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Keto Chicken Adobo

Have you ever tried chicken adobo?

When I say Filipino cuisine, what’s the first dish that comes to mind? 

I’d wager a good chunk of my earnings that it’s chicken adobo. Or just adobo. 

Of course, there’s so much more to Filipino cuisine and their vast and varied heritage – I can only dream of tasting lechón, who roasted pig, some day – but it’s adobo that seems to have really made its way around the world. 

So, of course, I had to attempt a Keto Filipino chicken adobo recipe.

I myself have never eaten any Filipino dishes because it’s just not available here in India, but bastardized versions of adobo have made it to restaurants here. 

Usually it’s a terrible take on a vaguely Chinese sauce with a bit of vinegar thrown in. 

But real adobo is beautiful in its simplicity – it’s simply any protein marinated and then cooked down in vinegar, soy sauce, garlic, bay leaves and black pepper. 

It’s zingy, umami, sour, and slightly sweet because of palm sugar. In a word, it’s delicious.

Does it have to be chicken?


Of course not. Adobo is a method of preparation, and the marinade, so you can use any protein to go with it, from pork to beef, even quail and goat. Each region of the Philippines has its own take on the adobo, using local ingredients. And you can even just simmer vegetables in it for a tangy side that you can serve over cauliflower rice. Some versions of adobo will also use onion which I chose to leave out since I didn’t want to add any more carbs to this dish.


And one of the defining characteristics of adobo is that it keeps for a long time because of the addition of vinegar and soy sauce. In fact, it was a dish made for long journeys and travels because it would keep so well, which is great for Keto because you could easily fit this into meal prep for a week. The dish is already low-carb but you can lower net carbs by replacing the soy sauce with coconut aminos if you want to take the carb count even lower. Of course, if you want an authentic flavor, use local Filipino soy sauce and cane vinegar, but in a pinch apple cider vinegar and regular soy sauce will work just as well. Use tamari sauce if you want to be gluten-free.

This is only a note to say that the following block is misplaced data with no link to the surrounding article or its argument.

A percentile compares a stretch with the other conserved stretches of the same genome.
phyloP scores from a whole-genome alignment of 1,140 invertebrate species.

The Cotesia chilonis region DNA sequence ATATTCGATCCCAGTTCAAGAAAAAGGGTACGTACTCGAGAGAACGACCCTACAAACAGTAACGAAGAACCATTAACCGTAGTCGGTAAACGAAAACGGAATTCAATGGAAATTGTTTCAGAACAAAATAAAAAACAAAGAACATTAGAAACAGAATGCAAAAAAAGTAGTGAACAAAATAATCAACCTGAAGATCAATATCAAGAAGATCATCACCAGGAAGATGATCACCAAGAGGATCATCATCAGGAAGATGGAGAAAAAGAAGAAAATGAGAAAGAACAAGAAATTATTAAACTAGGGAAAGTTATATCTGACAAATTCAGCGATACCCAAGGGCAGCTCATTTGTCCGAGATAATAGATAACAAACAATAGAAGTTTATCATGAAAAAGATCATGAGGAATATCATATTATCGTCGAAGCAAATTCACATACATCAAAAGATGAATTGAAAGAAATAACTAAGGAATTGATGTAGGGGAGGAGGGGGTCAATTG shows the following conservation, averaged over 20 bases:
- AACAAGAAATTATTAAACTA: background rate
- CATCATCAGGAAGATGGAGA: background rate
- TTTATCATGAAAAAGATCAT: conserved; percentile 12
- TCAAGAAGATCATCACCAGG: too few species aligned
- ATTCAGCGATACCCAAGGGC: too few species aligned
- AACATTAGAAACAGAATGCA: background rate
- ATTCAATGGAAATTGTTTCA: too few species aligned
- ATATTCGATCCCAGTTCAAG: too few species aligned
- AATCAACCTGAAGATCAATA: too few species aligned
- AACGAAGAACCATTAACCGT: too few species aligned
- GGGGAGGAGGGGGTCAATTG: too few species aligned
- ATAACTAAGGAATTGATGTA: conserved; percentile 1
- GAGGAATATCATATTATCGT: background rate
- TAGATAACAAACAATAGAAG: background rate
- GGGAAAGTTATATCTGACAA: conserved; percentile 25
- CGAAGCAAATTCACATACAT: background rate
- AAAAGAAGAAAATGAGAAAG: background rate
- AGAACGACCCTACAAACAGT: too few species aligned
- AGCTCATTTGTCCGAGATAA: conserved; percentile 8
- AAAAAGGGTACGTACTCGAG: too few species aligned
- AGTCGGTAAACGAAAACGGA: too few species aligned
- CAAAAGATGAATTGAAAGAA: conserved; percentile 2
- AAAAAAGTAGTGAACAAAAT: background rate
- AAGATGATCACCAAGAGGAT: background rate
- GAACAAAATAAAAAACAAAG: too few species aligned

Pans and cookware

If you do have a trusted non-stick pan for this recipe, go ahead and use it. I tried using an enamelled cast-iron skillet and let me tell you, cast iron and chicken skin are not friends. If you want to save yourself the pain of having to scrape chicken skin off, either use skinless chicken thighs or a non-stick pan. You can also reduce the fat by varying the amount of fat accordingly, because chicken skin will render out some fat. Also make sure you use a large frying pan so you can fit all the chicken in.


cast iron pan with chicken adobo

Ingredient swaps and tips

Cooking oil

While I’ve used avocado oil to make this you can use olive oil, coconut oil or any Keto approved cooking fat. I used chicken thighs in this recipe but you can also use drumsticks. I don’t recommend chicken breast meat but it can be used as well.


If you’re using chicken breasts, fry off the garlic and aromats in the oil, add in the soy sauce and vinegar, reduce down the sauce, then add the chicken because it will cook very quickly.  Unlike the dark meat the breast meat will get tougher the longer you cook it so to ensure the meat is tender you don’t want to cook it too long. Alternatively you can first sauté the breasts in the pan and then follow my earlier instructions. Once the sauce is ready throw the meat back in and cook till all the meat is fully cooked and well coated in that sauce.

Spices and herbs

Now for the adobo the bay leaves, whole peppercorns and garlic are very important to add flavour and you can remove them before serving but I’d advise against it. The garlic cloves themselves will be soft and melt in your mouth. Because you literally boil them and the peppercorns till they are soft you can eat them. It’s quite something to get that hit of pepper when you bite into the peppercorn.

The green onions are mostly for garnish and you can skip them but they hardly have any carbs and add a lovely bit of freshness to the dish.


Palm sugar or sometimes brown sugar is used in the adobo for a bit of sweetness to balance the dish. However since that’s no good on Keto I used stevia but swerve, Sukrin gold or any other Keto sweetener is acceptable.